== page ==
How it is

This is how it used to be.

Mothers realised they were pregnant when they missed a period. They ate and drank as usual. They waited nine months, then gave birth at home with other women around. When the baby was born they discovered whether it was a boy or a girl. The community rallied round.

This is how things are now where I live:

We discovered we were pregnant using a test. I changed my eating habits around Christmas, and am now into calcium in a big way and right off all kinds of caffeine and processed foods. Sometimes I crave alcohol again, but not for long. In 5 days exactly I will see my first child for the first time, even though I will only have been pregnant for 14 weeks. (In fact, if there are twins I would find out then as well). A few weeks later they will  be able to tell us whether we are having a boy or girl. I would like to know, but my husband doesn’t. Friends, family, classes, have all been cheered up by the news of our pregnancy and some even cheered and clapped. The medical attention so far has not been as encouraging, but I am determined not to be clinicalised in all of this. Part of me wants a home birth. The hospital may not be so keen. I do not want the screenings for Downs Syndrome. The midwife wrote ‘considering it’. I have had panic attacks. The duty doctor was not sympathetic or helpful and reminded me that babies die even after scans, so a scan won’t help me feel better.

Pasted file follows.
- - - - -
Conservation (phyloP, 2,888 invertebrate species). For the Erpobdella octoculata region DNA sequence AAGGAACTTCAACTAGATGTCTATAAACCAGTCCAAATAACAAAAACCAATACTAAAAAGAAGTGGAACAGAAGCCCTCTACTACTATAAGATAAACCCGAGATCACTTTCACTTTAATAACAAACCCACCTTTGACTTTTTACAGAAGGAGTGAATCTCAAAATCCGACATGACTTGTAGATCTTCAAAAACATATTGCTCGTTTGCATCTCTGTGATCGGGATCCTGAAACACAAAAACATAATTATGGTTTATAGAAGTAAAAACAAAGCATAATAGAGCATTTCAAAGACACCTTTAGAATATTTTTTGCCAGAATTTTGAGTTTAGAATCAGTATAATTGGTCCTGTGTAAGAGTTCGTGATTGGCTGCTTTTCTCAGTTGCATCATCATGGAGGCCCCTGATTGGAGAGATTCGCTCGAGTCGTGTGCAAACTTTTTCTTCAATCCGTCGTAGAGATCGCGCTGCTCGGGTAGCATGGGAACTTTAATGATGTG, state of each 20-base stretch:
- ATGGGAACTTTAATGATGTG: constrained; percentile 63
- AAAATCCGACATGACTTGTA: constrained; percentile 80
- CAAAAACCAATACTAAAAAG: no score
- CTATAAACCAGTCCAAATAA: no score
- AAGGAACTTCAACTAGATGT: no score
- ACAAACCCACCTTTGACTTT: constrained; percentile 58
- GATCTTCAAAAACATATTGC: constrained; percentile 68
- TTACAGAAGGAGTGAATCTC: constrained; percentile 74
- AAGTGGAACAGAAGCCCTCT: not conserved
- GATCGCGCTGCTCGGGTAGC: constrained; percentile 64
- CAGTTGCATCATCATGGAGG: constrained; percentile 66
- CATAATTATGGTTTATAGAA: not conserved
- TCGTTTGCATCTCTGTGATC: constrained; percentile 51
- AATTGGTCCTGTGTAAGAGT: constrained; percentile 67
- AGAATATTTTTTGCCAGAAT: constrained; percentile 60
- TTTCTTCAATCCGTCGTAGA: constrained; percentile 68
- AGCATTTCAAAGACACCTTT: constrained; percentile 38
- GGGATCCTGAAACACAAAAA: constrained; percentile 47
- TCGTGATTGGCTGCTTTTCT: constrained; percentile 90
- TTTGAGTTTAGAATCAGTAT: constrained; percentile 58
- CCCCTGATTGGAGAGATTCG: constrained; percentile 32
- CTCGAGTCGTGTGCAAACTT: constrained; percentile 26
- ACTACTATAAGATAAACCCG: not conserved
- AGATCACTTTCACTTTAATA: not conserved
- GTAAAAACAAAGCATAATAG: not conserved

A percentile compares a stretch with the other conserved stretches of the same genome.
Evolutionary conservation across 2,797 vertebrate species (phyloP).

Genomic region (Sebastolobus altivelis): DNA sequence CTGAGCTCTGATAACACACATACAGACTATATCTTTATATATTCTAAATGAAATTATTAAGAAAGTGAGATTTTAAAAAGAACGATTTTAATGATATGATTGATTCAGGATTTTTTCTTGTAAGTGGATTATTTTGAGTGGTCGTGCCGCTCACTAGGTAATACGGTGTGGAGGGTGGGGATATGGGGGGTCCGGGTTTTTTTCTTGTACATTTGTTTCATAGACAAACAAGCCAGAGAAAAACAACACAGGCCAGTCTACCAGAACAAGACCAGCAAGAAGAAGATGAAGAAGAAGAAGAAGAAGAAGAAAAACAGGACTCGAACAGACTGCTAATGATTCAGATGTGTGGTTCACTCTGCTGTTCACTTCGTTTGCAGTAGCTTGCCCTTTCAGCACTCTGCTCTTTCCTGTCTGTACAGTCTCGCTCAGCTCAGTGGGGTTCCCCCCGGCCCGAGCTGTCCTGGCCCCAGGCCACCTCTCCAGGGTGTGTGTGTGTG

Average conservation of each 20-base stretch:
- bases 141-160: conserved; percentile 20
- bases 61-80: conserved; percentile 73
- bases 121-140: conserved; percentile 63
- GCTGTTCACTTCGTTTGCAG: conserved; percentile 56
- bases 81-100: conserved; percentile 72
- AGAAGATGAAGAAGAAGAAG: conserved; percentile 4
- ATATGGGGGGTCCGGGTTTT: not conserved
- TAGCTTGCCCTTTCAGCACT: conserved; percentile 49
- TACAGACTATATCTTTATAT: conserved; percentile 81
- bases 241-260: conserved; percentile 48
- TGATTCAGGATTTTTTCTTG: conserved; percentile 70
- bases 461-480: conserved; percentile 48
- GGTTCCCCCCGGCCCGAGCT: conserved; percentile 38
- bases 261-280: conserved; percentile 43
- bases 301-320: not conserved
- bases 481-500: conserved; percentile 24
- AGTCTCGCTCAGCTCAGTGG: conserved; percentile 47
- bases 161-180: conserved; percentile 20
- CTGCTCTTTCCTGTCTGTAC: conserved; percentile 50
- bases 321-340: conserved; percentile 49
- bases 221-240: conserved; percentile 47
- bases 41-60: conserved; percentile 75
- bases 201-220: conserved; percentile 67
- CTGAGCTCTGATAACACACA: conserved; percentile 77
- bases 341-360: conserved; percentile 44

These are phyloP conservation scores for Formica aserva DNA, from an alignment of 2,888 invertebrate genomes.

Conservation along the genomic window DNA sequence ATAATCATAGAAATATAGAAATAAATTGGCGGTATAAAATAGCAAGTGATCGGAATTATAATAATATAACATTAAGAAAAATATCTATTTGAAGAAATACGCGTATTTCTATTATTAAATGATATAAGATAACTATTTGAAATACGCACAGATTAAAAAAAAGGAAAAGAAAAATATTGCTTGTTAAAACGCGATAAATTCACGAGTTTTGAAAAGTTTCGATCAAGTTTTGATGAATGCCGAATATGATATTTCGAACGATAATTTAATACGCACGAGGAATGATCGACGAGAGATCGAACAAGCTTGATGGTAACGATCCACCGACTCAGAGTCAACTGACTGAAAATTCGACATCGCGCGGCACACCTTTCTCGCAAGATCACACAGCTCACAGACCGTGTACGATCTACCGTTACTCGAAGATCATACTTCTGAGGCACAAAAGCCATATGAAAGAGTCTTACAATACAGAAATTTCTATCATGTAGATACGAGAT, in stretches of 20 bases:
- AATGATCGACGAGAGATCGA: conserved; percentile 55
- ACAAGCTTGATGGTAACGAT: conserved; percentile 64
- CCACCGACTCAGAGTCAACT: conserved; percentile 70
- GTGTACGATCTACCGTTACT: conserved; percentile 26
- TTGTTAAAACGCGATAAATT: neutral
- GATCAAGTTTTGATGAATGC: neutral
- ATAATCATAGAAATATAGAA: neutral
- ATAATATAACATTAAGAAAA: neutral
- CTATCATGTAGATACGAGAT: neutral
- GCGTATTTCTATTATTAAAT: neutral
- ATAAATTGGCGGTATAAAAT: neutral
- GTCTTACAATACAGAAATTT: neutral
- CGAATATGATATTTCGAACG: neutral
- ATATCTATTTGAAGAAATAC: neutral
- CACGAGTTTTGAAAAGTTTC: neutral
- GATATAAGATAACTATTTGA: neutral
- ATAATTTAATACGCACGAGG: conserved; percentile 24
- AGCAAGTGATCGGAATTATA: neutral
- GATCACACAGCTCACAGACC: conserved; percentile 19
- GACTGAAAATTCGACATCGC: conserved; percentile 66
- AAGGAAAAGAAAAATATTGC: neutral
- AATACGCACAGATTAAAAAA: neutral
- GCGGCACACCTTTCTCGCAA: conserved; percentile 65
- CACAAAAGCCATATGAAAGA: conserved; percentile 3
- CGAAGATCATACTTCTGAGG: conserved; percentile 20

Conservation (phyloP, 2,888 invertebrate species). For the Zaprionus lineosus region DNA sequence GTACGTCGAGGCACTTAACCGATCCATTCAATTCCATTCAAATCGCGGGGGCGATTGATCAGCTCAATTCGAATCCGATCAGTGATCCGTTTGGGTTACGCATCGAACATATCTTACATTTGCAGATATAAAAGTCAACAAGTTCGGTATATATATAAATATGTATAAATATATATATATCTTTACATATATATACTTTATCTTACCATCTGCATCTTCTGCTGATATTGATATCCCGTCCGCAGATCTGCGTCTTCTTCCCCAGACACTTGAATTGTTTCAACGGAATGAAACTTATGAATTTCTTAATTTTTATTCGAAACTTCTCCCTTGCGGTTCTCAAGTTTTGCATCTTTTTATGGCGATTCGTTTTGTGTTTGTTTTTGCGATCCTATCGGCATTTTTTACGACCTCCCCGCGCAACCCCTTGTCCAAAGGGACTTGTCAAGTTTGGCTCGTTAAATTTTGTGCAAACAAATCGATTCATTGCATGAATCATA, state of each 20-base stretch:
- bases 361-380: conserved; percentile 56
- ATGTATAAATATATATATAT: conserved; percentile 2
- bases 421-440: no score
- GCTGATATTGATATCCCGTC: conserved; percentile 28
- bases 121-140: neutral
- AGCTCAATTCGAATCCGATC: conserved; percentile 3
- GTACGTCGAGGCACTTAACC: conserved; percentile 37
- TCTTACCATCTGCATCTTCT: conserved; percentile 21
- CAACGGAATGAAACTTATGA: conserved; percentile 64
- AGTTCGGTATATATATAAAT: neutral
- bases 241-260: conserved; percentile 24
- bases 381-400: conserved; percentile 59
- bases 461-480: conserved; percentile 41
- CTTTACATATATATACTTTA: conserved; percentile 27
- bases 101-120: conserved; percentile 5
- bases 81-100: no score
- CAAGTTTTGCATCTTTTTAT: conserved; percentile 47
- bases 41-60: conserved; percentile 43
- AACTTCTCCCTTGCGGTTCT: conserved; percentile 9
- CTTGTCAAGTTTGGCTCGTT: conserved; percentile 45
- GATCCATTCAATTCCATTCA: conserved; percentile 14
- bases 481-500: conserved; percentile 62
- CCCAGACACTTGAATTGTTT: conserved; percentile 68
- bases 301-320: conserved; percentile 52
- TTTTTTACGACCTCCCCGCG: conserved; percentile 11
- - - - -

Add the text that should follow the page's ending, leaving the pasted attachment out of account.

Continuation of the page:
One thing dad taught me by example was to always see the positive side of things and to believe the best about people, in order to love them and serve them. Actually my midwife is great, and had gone and found my lost referral at the hospital and hurried the process along. The doctor may have never had children or not understood how I was feeling both times I saw her.

My job has been advertised, and even though the chances of finding a maths teacher to cover me for September are slim I still believe in being positive and trusting God that a good solution will be found. It is just part of who I am.

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